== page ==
India started its vaccine diplomacy well and was competing with China to provide doses to the world. India sent in its first lot to its neighbours. But the deadly second wave upset the plans as the government struggled with the health crisis at home. China has provided vaccines across the Indo-Pacific. India is now getting ready to restart vaccine exports.

COVID response was an important element of the Quad summit. “We launched the Quad Vaccine Experts Group, comprised of top experts from our respective governments …to support Indo-Pacific health security and COVID-19 response. … aligned our efforts to combat it, reinforced shared diplomatic principles for mitigating COVID-19 in the region, and actively improved coordination of our efforts to support safe, effective, quality-assured vaccine production and equitable access, in close collaborations with multilateral efforts including the COVAX Facility,’’ the joint statement released after the meeting said.

In addition, Australia, India, Japan, and the United States have pledged to donate more than 1.2 billion doses globally of safe and effective COVID-19 vaccines. And to date, the Quad had delivered nearly 79 million doses to countries in the Indo-Pacific. India’s Biological E Ltd is being funded by the quad partners to ramp up its manufacturing capacity. Quad will coordinate with the UN’s COVAX facility to send out vaccines to low- and middle-income countries in the region.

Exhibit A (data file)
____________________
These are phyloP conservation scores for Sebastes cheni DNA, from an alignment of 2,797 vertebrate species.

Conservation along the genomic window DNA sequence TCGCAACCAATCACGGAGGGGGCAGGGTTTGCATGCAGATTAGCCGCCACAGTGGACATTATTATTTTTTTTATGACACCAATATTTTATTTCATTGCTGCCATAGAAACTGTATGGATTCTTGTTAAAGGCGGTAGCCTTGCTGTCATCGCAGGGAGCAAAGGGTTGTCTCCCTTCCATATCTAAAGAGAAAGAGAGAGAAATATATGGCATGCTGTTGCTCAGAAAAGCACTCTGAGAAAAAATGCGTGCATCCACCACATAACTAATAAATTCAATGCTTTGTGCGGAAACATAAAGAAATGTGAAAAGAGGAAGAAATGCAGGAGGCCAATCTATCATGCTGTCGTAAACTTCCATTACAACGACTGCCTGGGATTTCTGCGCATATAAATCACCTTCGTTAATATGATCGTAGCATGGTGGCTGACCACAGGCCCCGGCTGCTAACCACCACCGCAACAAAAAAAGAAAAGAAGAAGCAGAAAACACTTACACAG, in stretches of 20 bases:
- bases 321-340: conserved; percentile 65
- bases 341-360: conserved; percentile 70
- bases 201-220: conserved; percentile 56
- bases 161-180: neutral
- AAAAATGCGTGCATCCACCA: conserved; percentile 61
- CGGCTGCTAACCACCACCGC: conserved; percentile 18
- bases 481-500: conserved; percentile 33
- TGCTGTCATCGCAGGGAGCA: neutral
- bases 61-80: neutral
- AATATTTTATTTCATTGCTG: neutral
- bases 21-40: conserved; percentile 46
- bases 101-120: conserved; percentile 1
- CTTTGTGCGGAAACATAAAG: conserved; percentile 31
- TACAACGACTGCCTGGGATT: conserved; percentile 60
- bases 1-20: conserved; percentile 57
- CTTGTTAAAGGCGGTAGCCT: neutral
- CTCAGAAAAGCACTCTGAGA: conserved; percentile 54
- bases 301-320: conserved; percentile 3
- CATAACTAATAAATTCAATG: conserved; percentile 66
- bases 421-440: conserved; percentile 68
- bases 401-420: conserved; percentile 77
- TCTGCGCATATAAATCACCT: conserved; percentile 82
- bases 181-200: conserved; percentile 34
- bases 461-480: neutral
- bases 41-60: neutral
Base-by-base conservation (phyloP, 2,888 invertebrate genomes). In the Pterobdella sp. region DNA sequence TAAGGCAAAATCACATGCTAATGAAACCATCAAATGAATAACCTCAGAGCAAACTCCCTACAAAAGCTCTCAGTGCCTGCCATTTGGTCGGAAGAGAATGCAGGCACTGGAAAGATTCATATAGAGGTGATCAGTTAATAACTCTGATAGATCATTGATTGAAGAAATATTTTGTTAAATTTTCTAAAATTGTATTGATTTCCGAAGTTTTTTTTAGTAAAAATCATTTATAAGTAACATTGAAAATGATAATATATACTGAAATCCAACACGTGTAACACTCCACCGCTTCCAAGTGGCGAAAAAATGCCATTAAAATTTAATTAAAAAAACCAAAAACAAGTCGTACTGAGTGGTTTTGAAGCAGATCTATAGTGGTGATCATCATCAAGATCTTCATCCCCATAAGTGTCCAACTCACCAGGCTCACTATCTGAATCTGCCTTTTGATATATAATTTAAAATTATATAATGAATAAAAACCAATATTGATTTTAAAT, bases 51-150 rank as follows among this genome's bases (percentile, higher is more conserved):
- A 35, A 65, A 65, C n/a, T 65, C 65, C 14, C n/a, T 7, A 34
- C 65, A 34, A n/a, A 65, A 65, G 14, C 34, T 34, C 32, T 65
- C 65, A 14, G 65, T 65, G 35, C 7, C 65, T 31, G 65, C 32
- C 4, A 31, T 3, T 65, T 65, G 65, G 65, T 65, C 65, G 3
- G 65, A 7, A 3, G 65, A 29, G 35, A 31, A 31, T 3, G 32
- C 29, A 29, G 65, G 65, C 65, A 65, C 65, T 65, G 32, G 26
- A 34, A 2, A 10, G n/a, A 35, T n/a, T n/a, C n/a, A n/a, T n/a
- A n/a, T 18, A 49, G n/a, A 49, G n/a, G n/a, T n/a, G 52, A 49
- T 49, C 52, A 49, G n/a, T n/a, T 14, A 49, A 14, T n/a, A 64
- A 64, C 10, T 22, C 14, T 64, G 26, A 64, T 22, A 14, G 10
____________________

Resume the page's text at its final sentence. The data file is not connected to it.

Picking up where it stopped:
Climate change and building secure clean energy supply chains is another priority of the quad. The group is committed to building quality infrastructure and since 2015, quad partners have provided $48 billion for financing projects in the region.

The group has established cooperation on critical and emerging technologies, to ensure the way in which technology is designed, developed, governed, and used is shaped by our shared values and respect for universal human rights. Also in partnership with private industry, the Quad will “advance open, and transparent 5G and beyond-5G networks, and working with a range of partners to foster innovation and promote trustworthy vendors...,” the statement added. Simply put the Quad will work to challenge dominance in these issues. 5G networks developed by Chinese companies like Huawei will face stiff competition.

Quad remains a work in progress. Yet one thing is clear it is not an exclusive club and wants to work with a range of partners, always keeping in mind ASEAN centrality.